In a written statement to CNN, the Defense Department says it “has made it a priority to identify all service members exposed to chemical and biological substances … and the VA has contacted and offered free medical evaluations to thousands of veterans.”
CNN repeatedly asked VA officials for the agency’s side of the story regarding Kathryn’s allegations. Every time officials cited the pending litigation, declining to discuss the care Wray Forrest received in Colorado. “We cannot discuss this veteran’s case with you,” the VA responded.
“I’ll tell you quite frankly,” says Kathryn, “as far as I’m concerned the Veterans Administration killed him.”
The official diagnosis came in January 2009: squamous cell carcinoma of the lungs and lymph nodes. Skin cancer.
It strikes 700,000 Americans each year, according to the Skin Cancer Foundation, taking the lives of about 2,500.
By the time Ward diagnosed it, the disease had progressed so far that it was too late to save Wray by the only way possible – cutting out part or all of his cancerous lung, the doctor said.
Even though Forrest was a heavy smoker most of his life, Kathryn feels that with better medical care, things would have turned out differently.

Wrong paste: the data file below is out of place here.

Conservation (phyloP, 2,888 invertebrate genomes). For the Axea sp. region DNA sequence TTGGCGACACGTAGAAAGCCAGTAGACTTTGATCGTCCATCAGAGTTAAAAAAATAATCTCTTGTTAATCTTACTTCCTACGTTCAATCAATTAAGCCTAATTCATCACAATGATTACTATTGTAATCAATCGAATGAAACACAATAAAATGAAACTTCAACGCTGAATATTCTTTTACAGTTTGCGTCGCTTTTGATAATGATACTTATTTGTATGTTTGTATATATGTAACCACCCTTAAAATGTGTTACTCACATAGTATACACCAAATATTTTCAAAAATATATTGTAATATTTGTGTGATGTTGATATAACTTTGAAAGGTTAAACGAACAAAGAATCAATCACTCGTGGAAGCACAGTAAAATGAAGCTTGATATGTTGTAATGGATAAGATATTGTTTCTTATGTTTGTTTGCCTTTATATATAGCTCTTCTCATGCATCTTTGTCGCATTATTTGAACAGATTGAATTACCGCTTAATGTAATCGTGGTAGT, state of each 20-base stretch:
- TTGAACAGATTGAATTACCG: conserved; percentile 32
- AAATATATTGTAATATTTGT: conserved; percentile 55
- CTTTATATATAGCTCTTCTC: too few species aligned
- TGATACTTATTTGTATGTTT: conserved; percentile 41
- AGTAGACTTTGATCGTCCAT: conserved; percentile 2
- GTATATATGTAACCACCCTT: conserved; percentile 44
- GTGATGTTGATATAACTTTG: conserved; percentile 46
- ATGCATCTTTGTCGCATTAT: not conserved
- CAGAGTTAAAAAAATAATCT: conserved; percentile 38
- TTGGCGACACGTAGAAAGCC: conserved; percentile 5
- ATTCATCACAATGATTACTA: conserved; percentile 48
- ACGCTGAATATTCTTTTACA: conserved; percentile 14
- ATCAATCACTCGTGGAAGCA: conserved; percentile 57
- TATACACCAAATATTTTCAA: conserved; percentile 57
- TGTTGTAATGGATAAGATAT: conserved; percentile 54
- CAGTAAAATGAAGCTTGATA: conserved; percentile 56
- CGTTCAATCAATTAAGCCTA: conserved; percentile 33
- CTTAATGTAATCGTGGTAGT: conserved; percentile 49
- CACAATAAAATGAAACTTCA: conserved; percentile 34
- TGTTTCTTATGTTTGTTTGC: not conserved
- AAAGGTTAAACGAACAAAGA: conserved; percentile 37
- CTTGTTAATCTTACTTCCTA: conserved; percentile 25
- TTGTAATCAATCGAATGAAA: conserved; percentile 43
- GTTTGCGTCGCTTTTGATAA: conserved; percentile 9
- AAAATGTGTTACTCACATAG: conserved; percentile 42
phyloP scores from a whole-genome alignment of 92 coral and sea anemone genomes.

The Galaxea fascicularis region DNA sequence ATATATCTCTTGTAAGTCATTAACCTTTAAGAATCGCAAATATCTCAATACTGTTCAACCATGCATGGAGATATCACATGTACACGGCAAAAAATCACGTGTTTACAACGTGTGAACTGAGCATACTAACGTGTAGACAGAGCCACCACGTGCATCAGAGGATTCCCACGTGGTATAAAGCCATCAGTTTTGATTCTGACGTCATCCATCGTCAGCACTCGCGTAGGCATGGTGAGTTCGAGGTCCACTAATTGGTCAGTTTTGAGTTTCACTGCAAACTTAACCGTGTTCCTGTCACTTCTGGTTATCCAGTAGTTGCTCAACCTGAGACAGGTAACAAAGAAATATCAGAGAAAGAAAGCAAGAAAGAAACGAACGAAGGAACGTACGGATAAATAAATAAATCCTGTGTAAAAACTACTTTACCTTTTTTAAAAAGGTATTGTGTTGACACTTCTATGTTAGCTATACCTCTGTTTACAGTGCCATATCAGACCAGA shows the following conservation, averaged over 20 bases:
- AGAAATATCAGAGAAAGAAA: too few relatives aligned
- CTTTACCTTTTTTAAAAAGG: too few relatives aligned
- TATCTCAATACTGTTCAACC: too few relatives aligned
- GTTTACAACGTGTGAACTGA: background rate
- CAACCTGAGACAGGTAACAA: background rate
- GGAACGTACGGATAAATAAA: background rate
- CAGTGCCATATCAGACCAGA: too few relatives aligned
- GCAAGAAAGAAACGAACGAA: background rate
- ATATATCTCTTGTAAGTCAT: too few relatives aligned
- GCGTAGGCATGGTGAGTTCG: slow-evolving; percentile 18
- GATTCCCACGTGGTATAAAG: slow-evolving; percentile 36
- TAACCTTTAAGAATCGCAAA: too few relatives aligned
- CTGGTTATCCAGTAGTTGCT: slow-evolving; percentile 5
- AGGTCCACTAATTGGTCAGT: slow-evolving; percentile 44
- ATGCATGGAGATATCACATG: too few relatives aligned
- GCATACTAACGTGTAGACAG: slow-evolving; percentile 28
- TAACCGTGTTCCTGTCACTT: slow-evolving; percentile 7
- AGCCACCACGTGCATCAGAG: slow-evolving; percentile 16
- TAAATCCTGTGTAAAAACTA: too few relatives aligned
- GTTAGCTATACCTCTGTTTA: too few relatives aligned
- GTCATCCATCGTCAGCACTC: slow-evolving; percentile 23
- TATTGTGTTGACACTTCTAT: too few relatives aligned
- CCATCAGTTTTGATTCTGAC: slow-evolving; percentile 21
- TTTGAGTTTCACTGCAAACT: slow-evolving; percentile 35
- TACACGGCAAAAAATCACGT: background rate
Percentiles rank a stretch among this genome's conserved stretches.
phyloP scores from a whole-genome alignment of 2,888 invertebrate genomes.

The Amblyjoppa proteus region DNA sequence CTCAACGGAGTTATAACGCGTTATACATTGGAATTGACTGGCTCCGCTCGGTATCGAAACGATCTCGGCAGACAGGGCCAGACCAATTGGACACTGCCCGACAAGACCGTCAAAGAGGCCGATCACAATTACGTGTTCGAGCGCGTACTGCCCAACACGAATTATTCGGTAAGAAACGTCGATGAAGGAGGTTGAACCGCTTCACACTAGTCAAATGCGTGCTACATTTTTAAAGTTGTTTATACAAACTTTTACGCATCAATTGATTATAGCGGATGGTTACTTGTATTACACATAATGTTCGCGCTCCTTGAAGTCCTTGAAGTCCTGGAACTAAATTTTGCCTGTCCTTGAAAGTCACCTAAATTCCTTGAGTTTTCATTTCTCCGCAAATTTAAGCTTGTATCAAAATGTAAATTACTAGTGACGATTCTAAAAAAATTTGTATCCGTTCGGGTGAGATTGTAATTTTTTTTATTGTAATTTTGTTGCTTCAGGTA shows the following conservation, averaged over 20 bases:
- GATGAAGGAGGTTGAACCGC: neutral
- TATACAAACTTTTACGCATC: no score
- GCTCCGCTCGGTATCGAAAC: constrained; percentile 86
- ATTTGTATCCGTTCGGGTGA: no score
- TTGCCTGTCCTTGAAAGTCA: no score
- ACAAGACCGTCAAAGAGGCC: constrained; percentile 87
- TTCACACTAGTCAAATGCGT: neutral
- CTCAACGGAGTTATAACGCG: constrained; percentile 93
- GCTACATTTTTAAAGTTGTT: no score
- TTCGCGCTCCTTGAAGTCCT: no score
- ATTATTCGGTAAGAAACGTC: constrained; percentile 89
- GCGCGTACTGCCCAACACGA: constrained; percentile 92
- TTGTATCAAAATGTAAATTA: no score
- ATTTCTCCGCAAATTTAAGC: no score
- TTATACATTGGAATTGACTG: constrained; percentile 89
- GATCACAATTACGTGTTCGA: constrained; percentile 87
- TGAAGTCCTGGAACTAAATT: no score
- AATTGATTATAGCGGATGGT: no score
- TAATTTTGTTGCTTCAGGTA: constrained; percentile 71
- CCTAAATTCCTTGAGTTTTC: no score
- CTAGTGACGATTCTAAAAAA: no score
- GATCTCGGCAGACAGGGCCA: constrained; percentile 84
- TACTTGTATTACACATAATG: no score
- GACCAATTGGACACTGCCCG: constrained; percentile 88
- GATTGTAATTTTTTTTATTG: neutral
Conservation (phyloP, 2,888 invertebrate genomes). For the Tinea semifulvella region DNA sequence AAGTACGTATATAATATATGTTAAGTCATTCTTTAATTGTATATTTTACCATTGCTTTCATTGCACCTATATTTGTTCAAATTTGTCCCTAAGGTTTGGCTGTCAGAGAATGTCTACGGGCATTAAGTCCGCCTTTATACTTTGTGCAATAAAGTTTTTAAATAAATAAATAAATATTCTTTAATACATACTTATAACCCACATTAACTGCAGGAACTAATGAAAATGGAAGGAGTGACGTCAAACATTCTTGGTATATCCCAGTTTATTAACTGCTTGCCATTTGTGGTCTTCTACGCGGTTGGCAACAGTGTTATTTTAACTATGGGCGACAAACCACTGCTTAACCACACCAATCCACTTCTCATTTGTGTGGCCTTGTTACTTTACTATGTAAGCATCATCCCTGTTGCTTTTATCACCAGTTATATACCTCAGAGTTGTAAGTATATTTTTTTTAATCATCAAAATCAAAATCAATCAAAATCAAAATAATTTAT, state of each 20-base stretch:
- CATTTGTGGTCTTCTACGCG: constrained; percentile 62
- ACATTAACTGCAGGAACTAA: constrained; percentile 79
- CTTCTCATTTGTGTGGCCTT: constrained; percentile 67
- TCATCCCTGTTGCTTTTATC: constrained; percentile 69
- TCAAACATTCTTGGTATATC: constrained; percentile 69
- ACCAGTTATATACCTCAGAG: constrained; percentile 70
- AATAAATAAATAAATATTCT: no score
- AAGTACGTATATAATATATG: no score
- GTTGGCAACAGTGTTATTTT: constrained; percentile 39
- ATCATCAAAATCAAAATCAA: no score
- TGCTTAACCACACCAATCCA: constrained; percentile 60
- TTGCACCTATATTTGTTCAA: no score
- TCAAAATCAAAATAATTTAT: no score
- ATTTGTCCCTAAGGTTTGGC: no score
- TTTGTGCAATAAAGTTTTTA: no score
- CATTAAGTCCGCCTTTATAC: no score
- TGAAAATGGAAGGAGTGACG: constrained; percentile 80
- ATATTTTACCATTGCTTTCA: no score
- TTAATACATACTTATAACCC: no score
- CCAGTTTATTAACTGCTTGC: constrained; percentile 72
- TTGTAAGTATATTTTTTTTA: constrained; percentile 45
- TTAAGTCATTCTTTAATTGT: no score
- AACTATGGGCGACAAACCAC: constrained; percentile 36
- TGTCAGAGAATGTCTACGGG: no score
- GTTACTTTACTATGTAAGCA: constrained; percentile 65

One last sacrifice, one small victory
Finally, Kathryn watched her husband come to terms with the circumstances surrounding his own death.
Despite his long military career, including two months as a human guinea pig for secret drug and chemical research, Wray Forrest wanted to offer society one more sacrifice.
He would donate his body to the University of Colorado Medical School.
“If by splicing and dicing me they can find out something that can save another persons life, particularly another veteran, then let them have at it, I don’t need it,’” Kathryn recalls her husband saying.
The Forrests did win a small victory of sorts.
Edgewood released some of Wray’s medical records after the Forrests filed a request under the federal Freedom of Information Act.
But Kathryn says secrets remain buried because the documents don’t reveal everything Wray was exposed to.
She says the government is protecting itself “from the scandal of how these men have been used, abused and thrown away.”
In Kathryn’s opinion, the Edgewood vets are patriots – a word she says she doesn’t use lightly. “They did this to serve their country and they were used. It is not right that they should have to suffer this way.”
“It’s not just a mess, it’s a crime,” Kathryn says angrily. “A crime against our own citizens.”
On August 31, 2010, after spending five months in a hospice facility in Colorado Springs, Wray Forrest died.
He was two months shy of his 62nd birthday.
Now Kathryn is planning to take Wray’s role as a plaintiff in the VA lawsuit. As her battle cry, she often remembers one of the last things her husband said before he died.
“Keep fighting,” she recalls him saying. “Don’t let the bastards that killed me win.”